The power input section of the HAT and Bonnet are both on the left hand side.


The HAT has both 2.1mm DC jack and a terminal block


The Bonnet has a spot for either DC jack or terminal block

Powering Servos / PWM

The drivers have two power supplies. One is VCC - that is the 3.3V power from the Raspberry Pi, it is used to power the PWM chip and determines the I2C logic level and the PWM signal logic level. This supply will always be on if the Pi is plugged in and working, check the PWR LED on the Pi (it's the red LED on the Pi 2, 3. Pi Zero does not have a PWR LED, look for a blinking activity LED)

To power servos you will need to also connect the 5-6V V+ power supply - this is the power supply for the servos. (If you are lighting up single 20mA standard draw LEDs you may not need this power supply, but I'm assuming you want to use servos here.) This power supply should be 5 or 6VDC, most servos work well at 5V and if you give them 6V will be a little stronger.

You can connect this power through the terminal block or the 2.1mm DC jack. There is reverse-polarity protection in case you hook up power backwards, however you should use either the DC jack or the terminal block, not BOTH!

Use either a 5V wall adapter, 2 Amp+ is recommended


Or, for portable use, a 4 or 5 x AA battery pack can be connected to the terminal block.

Current Draw Requirements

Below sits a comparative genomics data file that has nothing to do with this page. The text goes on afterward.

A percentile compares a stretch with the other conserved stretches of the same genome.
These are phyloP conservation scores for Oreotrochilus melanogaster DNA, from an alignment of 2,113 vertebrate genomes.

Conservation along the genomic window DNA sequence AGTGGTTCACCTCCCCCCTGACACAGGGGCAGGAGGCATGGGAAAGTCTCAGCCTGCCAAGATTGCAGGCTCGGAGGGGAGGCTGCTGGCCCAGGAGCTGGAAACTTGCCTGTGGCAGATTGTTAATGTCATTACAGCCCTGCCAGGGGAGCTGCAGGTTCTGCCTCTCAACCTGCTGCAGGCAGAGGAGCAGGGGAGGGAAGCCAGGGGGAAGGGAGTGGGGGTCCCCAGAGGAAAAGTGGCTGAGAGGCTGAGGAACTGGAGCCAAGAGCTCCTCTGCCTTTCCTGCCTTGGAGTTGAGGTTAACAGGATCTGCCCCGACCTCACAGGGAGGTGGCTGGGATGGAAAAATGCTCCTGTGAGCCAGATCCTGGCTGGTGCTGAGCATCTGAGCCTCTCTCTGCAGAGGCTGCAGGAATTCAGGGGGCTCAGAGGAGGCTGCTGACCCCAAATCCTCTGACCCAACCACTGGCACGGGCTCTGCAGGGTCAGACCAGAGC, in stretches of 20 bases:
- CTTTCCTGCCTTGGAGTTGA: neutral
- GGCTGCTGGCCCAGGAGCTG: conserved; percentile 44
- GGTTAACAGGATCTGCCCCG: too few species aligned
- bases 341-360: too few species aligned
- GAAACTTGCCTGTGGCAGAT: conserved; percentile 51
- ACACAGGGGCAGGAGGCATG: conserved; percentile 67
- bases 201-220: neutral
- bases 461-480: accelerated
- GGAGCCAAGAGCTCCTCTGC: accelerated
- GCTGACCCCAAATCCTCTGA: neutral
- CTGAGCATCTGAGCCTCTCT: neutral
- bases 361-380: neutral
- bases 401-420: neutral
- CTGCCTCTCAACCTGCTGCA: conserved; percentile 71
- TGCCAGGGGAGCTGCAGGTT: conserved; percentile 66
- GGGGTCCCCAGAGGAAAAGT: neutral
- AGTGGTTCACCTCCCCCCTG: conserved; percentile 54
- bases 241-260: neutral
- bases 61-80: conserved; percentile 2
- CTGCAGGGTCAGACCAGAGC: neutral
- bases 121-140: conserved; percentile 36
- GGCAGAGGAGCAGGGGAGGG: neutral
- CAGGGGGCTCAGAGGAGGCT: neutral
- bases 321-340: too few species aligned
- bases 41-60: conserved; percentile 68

Nearly all servos are designed to run on about 5 or 6v. Keep in mind that a lot of servos moving at the same time (particularly large powerful ones) will need a lot of current. Even micro servos will draw several hundred mA when moving. Some High-torque servos will draw more than 1A each under load.

Good power choices are:

SERVOS CAN USE A LOT OF POWER! It is not a good idea to use the Raspberry Pi's 5v pin to power your servos! Electrical noise and 'brownouts' from excess current draw could cause your Pi to act erratically, reset and/or overheat. Seriously, keep the Pi power supply and the Servo power supply completely seperate!

Adding a Capacitor to the thru-hole capacitor slot

We have a spot on the PCB for soldering in an electrolytic capacitor. Based on your usage, you may or may not need a capacitor. If you are driving a lot of servos from a power supply that dips a lot when the servos move, n * 100uF where n is the number of servos is a good place to start - eg 470uF or more for 5 servos. Since its so dependent on servo current draw, the torque on each motor, and what power supply, there is no "one magic capacitor value" we can suggest which is why we don't include a capacitor in the kit.

There are slots on both the bonnet and HAT for an optional capacitor. You may not need the capacitor, it's only if you find that you servo power supply is drooping enough to affect functionality

This guide was first published on Jan 02, 2015. It was last updated on Jan 02, 2015.

This page (Powering Servos) was last updated on Jan 02, 2015.

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